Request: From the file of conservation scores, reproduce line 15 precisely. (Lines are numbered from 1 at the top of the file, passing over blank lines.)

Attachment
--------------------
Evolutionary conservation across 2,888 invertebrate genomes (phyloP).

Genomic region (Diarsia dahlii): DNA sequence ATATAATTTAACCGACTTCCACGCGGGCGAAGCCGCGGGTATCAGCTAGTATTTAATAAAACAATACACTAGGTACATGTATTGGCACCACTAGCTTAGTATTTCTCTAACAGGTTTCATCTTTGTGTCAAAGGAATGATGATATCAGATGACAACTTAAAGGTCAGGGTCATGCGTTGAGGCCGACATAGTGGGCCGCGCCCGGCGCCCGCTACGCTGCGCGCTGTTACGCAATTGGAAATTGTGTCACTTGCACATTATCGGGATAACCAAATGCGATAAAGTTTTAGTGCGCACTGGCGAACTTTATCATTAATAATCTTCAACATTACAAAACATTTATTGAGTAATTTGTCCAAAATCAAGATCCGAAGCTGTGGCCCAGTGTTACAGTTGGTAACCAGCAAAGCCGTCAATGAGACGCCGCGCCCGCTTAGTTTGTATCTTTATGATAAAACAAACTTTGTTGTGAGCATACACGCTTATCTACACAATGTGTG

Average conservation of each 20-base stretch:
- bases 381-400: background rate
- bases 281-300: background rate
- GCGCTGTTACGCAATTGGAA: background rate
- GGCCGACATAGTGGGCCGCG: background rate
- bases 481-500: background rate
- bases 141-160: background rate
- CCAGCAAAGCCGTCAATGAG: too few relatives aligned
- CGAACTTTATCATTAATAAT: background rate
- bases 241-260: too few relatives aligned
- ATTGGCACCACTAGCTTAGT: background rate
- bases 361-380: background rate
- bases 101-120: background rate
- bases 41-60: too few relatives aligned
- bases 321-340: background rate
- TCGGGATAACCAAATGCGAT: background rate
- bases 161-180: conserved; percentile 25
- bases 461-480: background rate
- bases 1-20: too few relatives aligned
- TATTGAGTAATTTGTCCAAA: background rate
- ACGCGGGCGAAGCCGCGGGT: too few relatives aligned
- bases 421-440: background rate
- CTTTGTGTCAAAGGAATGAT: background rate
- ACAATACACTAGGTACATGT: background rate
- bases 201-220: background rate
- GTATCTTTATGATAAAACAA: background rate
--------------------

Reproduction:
- bases 101-120: background rate